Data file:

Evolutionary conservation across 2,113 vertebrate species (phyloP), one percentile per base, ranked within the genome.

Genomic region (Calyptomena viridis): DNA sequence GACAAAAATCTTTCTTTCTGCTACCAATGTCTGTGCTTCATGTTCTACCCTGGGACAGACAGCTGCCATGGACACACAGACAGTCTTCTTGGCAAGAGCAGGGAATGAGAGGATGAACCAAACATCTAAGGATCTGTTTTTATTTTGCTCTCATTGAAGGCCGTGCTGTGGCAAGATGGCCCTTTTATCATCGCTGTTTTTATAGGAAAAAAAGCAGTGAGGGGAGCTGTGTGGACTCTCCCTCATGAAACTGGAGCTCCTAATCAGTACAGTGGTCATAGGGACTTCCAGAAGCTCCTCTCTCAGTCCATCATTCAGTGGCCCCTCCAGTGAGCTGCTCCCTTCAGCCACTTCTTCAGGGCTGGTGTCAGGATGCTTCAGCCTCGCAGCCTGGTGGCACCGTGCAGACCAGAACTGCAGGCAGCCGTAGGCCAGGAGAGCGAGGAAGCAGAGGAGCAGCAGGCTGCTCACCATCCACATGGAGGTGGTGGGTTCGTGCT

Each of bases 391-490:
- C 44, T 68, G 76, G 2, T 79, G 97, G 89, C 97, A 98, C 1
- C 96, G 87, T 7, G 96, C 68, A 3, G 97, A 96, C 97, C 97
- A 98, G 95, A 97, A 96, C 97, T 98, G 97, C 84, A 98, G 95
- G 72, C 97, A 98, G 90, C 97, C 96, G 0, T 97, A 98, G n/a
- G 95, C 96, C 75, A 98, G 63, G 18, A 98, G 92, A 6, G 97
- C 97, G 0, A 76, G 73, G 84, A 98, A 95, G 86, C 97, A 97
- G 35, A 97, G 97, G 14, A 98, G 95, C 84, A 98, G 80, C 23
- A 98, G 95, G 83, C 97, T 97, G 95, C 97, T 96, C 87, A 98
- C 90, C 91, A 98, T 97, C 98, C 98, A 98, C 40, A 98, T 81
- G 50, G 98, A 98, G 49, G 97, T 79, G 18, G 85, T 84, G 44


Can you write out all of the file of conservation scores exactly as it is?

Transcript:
Evolutionary conservation across 2,113 vertebrate species (phyloP), one percentile per base, ranked within the genome.

Genomic region (Calyptomena viridis): DNA sequence GACAAAAATCTTTCTTTCTGCTACCAATGTCTGTGCTTCATGTTCTACCCTGGGACAGACAGCTGCCATGGACACACAGACAGTCTTCTTGGCAAGAGCAGGGAATGAGAGGATGAACCAAACATCTAAGGATCTGTTTTTATTTTGCTCTCATTGAAGGCCGTGCTGTGGCAAGATGGCCCTTTTATCATCGCTGTTTTTATAGGAAAAAAAGCAGTGAGGGGAGCTGTGTGGACTCTCCCTCATGAAACTGGAGCTCCTAATCAGTACAGTGGTCATAGGGACTTCCAGAAGCTCCTCTCTCAGTCCATCATTCAGTGGCCCCTCCAGTGAGCTGCTCCCTTCAGCCACTTCTTCAGGGCTGGTGTCAGGATGCTTCAGCCTCGCAGCCTGGTGGCACCGTGCAGACCAGAACTGCAGGCAGCCGTAGGCCAGGAGAGCGAGGAAGCAGAGGAGCAGCAGGCTGCTCACCATCCACATGGAGGTGGTGGGTTCGTGCT

Each of bases 391-490:
- C 44, T 68, G 76, G 2, T 79, G 97, G 89, C 97, A 98, C 1
- C 96, G 87, T 7, G 96, C 68, A 3, G 97, A 96, C 97, C 97
- A 98, G 95, A 97, A 96, C 97, T 98, G 97, C 84, A 98, G 95
- G 72, C 97, A 98, G 90, C 97, C 96, G 0, T 97, A 98, G n/a
- G 95, C 96, C 75, A 98, G 63, G 18, A 98, G 92, A 6, G 97
- C 97, G 0, A 76, G 73, G 84, A 98, A 95, G 86, C 97, A 97
- G 35, A 97, G 97, G 14, A 98, G 95, C 84, A 98, G 80, C 23
- A 98, G 95, G 83, C 97, T 97, G 95, C 97, T 96, C 87, A 98
- C 90, C 91, A 98, T 97, C 98, C 98, A 98, C 40, A 98, T 81
- G 50, G 98, A 98, G 49, G 97, T 79, G 18, G 85, T 84, G 44